We were adopted for Christmas…A generous ex-pat who’s been in PNG for nearly 20 years simply approached us in the bar and extended an offer to join her and her friends for the day….so we were picked up in the pouring rain and ferried across to her mates place out at 19 mile (incidentally that’s both a suburb and the distance from town). Turns out her mate runs the largest security company in PNG and his property also housed over 400 security dogs… a huge breeding and training facility.

So with the dogs barking in the background, Ham, turkey and endless booze on tap we spend a very enjoyable day…but I just gotta share some of the stories….they blew our brains.

Let’s start with shooting a couple of intruders on the property (bear in mind it’s like fort knox, with razor wire around the entire boundary) and requesting assistance from the police in disposing of the bodies, only to be informed that established practice is to simply take the bodies down to river that feeds the crocodile farm!

On another occasion a security guard was shot on duty and in an attempt to send the body back to the family with some respect, had bought a suit to clothe the poor lad. Unfortunately the van carrying the body was held up and the suit was stolen from the corpse, which was then left to rot on the road…pretty grizzly stuff eh.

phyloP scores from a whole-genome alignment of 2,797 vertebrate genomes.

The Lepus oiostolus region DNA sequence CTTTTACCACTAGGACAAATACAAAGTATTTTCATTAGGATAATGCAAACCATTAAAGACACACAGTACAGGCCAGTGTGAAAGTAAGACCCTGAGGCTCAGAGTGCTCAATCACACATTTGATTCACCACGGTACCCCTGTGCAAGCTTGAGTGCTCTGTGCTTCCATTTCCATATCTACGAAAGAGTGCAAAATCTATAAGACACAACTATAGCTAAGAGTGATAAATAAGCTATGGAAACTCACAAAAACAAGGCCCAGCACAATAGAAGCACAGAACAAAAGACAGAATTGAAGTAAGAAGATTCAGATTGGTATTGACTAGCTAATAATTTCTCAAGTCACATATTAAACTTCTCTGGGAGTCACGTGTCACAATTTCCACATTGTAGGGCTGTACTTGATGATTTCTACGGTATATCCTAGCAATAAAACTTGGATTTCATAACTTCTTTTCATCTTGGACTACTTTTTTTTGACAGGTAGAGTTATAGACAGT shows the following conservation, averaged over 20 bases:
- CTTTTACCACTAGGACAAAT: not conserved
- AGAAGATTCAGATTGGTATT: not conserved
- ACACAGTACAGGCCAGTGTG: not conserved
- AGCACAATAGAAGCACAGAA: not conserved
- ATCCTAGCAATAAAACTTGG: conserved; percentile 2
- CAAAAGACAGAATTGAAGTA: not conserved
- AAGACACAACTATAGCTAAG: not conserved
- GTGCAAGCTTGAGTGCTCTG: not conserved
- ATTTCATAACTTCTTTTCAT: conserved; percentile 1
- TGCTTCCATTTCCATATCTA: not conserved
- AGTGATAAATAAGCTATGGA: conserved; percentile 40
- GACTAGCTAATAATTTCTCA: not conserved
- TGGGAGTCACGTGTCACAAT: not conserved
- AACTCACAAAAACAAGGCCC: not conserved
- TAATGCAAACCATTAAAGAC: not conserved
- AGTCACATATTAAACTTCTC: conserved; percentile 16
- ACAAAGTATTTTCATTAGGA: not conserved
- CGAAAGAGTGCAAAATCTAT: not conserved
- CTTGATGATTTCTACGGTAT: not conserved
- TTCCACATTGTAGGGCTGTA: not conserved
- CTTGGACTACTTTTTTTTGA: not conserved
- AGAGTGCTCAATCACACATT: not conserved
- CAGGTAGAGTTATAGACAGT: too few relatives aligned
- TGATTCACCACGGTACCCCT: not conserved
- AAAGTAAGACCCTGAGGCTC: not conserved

On a more personal note, one chap was openly discussing his relationship issues…his first wife (a PNG National) had something of a volatile character and she spent most of their 10 years together chasing him round the house with a carving knife, until one day he stopped running, turned around and belted her….after the restraining order had been lifted….they divorced…wherein he married again, but in his words… “this Mary’s a much better wife…she only sets after me with a baseball bat, and even then, only when she wants some attention”….what a relief.

Ralph also had a chat with the GM of a new gold mine…who was praising the use of cyanide to extract the gold…when Ralph asked how they deal with the cyanide…. he said “we just use other chemicals to neutralise it” …when Ralph then asked what then happens to all those chemicals, he replied “we pump it into a dam and when operations are finished…we cap the dam”… gotta love environmentally friendly practices.

There were many other stories that kept our jaws on the floor but that’s all either Ralph or I can remember for the moment. Such incredibly welcoming and generous people but my lawd…. Talk about another world!